When the velocity of an object changes it is said to be accelerating. Acceleration is the rate of change of velocity with time.
In everyday English, the word acceleration is often used to describe a state of increasing speed. For many Americans, their only experience with acceleration comes from car ads. When a commercial shouts "zero to sixty in six point seven seconds" what they're saying here is that this particular car takes 6.7 s to reach a speed of 60 mph starting from a complete stop. This example illustrates acceleration as it is commonly understood, but acceleration in physics is much more than just increasing speed.
Any change in the velocity of an object results in an acceleration: increasing speed (what people usually mean when they say acceleration), decreasing speed (also called deceleration or retardation), or changing direction. Yes, that's right, a change in the direction of motion results in an acceleration even if the moving object neither sped up nor slowed down. That's because acceleration depends on the change in velocity and velocity is a vector quantity — one with both magnitude and direction. Thus, a falling apple accelerates, a car stopping at a traffic light accelerates, and an orbiting planet accelerates. Acceleration occurs anytime an object's speed increases or decreases, or it changes direction.
Much like velocity, there are two kinds of acceleration: average and instantaneous. Average acceleration is determined over a "long" time interval. The word long in this context means finite — something with a beginning and an end. The velocity at the beginning of this interval is called the initial velocity, represented by the symbol v0 (vee nought), and the velocity at the end is called the final velocity, represented by the symbol v (vee). Average acceleration is a quantity calculated from two velocity measurements.
In contrast, instantaneous acceleration is measured over a "short" time interval. The word short in this context means infinitely small or infinitesimal — having no duration or extent whatsoever. It's a mathematical ideal that can can only be realized as a limit. The limit of a rate as the denominator approaches zero is called a derivative. Instantaneous acceleration is then the limit of average acceleration as the time interval approaches zero — or alternatively, acceleration is the derivative of velocity.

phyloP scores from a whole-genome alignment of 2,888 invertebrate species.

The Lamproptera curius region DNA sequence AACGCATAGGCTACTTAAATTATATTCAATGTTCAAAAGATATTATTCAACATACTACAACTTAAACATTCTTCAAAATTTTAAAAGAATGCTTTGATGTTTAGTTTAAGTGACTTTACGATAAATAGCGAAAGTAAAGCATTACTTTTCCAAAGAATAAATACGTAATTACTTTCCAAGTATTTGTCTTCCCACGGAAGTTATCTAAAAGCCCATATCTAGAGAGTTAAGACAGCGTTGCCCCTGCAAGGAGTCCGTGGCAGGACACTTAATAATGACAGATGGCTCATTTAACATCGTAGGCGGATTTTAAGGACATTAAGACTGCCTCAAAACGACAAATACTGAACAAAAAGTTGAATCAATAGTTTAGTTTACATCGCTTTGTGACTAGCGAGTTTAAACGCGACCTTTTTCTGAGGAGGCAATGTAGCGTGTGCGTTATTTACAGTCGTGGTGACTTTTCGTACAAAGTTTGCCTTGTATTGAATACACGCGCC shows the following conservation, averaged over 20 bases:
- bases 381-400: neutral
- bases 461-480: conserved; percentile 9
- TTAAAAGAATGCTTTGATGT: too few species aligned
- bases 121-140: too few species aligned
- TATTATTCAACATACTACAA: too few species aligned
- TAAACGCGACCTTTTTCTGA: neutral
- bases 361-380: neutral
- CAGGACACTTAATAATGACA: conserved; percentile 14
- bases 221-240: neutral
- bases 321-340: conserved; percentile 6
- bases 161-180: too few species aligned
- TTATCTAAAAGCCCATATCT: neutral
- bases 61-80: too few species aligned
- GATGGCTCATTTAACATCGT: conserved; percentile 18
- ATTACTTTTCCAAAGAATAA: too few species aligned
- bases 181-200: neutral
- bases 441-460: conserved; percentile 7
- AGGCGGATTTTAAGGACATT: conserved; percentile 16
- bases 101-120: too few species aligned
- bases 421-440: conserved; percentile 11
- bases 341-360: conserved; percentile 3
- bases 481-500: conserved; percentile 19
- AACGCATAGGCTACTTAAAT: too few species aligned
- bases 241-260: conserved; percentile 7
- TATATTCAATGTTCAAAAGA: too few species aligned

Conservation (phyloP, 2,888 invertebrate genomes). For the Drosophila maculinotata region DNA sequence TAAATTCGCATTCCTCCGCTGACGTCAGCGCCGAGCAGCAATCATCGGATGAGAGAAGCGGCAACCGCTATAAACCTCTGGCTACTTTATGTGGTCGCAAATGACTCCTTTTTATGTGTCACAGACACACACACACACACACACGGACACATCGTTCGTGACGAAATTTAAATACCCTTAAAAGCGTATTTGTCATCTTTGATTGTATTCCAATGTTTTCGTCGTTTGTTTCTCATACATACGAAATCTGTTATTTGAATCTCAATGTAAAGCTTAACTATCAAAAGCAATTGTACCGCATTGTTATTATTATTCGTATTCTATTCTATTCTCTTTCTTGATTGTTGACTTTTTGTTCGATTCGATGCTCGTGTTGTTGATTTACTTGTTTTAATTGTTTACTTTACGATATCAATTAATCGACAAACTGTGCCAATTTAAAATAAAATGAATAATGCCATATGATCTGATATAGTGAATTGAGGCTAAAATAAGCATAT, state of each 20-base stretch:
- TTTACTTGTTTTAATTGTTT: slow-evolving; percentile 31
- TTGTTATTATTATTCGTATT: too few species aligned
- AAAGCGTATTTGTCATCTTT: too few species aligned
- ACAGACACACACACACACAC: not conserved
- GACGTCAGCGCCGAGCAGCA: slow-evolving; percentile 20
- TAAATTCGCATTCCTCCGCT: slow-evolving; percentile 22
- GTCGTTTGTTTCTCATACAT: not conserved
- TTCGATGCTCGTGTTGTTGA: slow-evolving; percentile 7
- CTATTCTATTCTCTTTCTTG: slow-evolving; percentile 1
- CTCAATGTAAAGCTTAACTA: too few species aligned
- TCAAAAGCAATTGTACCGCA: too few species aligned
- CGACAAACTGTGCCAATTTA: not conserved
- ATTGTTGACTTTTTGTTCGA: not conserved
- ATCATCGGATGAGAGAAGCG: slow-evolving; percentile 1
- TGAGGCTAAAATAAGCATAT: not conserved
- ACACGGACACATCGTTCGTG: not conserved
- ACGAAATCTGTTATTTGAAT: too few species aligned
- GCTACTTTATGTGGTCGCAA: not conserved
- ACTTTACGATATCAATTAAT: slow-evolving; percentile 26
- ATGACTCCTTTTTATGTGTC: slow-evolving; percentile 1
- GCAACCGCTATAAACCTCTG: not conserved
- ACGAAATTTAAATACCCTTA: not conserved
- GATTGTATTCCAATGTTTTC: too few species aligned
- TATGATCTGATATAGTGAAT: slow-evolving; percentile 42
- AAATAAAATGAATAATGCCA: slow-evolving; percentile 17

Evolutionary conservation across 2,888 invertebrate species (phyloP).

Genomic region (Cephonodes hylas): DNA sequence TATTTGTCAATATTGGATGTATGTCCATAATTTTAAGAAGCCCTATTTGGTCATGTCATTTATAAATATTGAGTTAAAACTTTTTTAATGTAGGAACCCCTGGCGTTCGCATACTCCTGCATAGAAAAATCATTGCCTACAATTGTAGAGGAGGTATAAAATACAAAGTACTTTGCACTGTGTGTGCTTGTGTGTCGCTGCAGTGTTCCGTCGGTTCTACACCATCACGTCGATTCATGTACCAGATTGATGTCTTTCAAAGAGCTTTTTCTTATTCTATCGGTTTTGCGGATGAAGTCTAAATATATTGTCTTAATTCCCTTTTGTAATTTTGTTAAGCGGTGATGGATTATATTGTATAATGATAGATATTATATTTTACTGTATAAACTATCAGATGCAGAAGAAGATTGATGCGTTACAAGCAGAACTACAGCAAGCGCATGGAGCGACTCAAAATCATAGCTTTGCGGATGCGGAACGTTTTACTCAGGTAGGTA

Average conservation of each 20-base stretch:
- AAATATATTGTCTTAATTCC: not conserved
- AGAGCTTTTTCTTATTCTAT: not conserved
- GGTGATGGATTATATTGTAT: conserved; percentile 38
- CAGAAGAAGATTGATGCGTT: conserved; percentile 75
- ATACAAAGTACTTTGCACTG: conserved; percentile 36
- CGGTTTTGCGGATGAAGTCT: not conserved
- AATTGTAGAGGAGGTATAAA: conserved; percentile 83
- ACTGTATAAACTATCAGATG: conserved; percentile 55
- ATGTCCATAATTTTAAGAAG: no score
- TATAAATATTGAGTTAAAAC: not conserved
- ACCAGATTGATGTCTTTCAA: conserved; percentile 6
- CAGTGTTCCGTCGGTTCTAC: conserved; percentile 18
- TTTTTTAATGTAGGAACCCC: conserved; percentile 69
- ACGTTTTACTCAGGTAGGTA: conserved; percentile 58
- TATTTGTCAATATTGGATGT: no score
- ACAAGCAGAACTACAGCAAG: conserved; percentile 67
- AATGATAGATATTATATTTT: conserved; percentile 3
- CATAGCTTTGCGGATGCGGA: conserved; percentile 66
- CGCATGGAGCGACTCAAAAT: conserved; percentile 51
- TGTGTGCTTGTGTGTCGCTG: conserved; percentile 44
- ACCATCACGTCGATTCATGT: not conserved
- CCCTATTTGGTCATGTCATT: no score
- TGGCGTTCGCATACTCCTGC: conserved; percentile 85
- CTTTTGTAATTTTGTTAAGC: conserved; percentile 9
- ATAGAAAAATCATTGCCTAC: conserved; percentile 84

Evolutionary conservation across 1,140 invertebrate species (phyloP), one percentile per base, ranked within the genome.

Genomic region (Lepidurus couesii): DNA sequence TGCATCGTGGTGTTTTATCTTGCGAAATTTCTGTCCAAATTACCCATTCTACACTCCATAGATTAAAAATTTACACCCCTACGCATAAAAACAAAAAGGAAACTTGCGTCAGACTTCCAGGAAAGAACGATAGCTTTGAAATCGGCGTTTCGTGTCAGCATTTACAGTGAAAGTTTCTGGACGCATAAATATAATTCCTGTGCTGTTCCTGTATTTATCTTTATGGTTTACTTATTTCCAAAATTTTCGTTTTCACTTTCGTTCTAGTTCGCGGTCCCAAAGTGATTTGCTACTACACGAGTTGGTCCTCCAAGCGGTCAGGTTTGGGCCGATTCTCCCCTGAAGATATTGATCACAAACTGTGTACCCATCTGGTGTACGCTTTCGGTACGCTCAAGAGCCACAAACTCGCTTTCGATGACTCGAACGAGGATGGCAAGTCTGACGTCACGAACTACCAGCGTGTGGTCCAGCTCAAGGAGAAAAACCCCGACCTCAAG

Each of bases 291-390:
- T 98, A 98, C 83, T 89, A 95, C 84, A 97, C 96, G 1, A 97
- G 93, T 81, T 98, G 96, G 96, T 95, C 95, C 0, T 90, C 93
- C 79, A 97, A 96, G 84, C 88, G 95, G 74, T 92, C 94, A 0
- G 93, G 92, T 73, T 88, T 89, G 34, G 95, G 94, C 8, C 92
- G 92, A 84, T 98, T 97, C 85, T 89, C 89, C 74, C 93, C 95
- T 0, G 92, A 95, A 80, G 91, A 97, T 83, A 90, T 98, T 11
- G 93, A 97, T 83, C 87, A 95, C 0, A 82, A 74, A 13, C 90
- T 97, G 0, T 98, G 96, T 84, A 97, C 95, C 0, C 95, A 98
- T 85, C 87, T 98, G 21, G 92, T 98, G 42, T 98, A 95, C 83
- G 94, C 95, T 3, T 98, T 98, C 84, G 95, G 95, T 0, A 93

Acceleration is the derivative of velocity with time, but velocity is itself the derivative of displacement with time. The derivative is a mathematical operation that can be applied multiple times to a pair of changing quantities. Doing it once gives you a first derivative. Doing it twice (the derivative of a derivative) gives you a second derivative. That makes acceleration the first derivative of velocity with time and the second derivative of displacement with time.
A word about notation. In formal mathematical writing, vectors are written in boldface. Scalars and the magnitudes of vectors are written in italics. Numbers, measurements, and units are written in roman (not italic, not bold, not oblique — ordinary text). For example…
|a = 9.8 m/s2, θ = −90°||or||a = 9.8 m/s2 at −90°|
(Design note: I think Greek letters don't look good on the screen when italicized so I have decided to ignore this rule for Greek letters until good looking Unicode fonts are the norm on the web.)
Here are some sample accelerations to end this section.